Wendy James’ The Mistake also takes a look at, among other things, the way the press treats a major news story. Jodie Evans Garrow has what most people would say is pretty much the perfect life. She’s in an enduring marriage to Angus, a successful lawyer and up-and-coming politician. She has two healthy children and she herself is in good health. Everything changes when Jodie’s daughter Hannah is involved in an accident and ends up in the same hospital where, years earlier, Jodie gave birth to another child – a girl she’s never told anyone even existed. When one of the hospital nurses remembers Jodie and asks her about her daughter, Jodie says she gave the baby up for adoption. But the zealous nurse can find no official adoption records. She feels compelled to report what she’s found and the media soon gets wind of a big story. What happened to this successful woman’s baby? If the baby is alive, where is she? If not, did Jodie have something to do with the baby’s death? Very soon, the media makes the lives of Jodie and her family members miserable. Certainly the stories fan public sentiment against Jodie and that makes her situation that much worse. In the end, we find out what really happened after Jodie gave birth; we also see exactly what damage the press can do to a family.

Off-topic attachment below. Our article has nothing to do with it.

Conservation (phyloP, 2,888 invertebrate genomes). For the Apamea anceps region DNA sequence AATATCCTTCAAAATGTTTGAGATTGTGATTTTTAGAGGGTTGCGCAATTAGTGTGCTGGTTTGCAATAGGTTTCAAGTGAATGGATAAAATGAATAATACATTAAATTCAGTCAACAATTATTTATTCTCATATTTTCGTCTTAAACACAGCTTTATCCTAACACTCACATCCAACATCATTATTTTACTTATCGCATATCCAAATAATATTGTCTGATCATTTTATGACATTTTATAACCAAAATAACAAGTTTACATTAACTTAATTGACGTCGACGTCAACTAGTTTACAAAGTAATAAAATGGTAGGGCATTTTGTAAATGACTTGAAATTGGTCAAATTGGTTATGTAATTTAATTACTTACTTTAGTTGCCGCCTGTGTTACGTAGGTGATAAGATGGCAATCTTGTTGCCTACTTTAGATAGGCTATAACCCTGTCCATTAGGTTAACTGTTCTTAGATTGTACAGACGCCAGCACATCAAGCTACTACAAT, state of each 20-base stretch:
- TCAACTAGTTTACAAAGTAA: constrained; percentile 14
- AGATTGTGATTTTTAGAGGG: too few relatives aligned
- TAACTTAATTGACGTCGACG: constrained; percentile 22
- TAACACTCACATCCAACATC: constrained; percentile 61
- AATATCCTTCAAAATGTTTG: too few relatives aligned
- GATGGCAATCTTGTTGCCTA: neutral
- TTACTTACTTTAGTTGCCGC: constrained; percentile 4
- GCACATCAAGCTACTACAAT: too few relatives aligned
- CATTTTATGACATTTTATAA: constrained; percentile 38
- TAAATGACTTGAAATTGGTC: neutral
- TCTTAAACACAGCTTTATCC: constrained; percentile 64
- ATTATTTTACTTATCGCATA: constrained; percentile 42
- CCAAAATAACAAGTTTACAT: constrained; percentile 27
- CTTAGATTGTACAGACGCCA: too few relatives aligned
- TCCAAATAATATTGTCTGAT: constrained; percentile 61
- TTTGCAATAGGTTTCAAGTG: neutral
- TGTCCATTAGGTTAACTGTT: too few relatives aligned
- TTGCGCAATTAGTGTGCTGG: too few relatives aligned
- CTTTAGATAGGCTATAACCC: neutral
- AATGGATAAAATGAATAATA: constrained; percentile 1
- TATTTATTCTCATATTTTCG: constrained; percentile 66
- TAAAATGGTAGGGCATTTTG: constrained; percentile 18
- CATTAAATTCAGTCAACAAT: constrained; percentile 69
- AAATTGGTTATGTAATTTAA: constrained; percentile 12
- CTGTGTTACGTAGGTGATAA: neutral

And yet, as we see in Peter Temple’s Bad Debts, journalists play important roles in exposing corruption, graft and more. In that novel, sometime-attorney Jack Irish gets several telephone messages from a former client Danny McKillop, who’s recently been released from prison. McKillop was convicted of the drink-driving killing of Melbourne activist Anne Jeppeson and now he wants to talk to Irish about the case. But by the time Irish tries to return McKillop’s calls it’s too late; McKillop has been murdered. Irish knows that he didn’t do a good job of defending McKillop and that, plus his guilt over not returning the telephone calls sooner, pushes Irish to start asking questions about his former client’s death. As he begins to look into the matter he meets journalist Linda Hillier, who works for Pacific Rim News. Hillier gets interested in the story because it’s looking quite possible that McKillop was not guilty of Anne Jeppeson’s murder and was framed. If that’s true then someone else committed both killings. Hillier uses her contacts and journalistic skills to help find out who the murderer is. The trail leads to some highly-placed people and a case of greed and corruption that Jeppeson was trying to fight.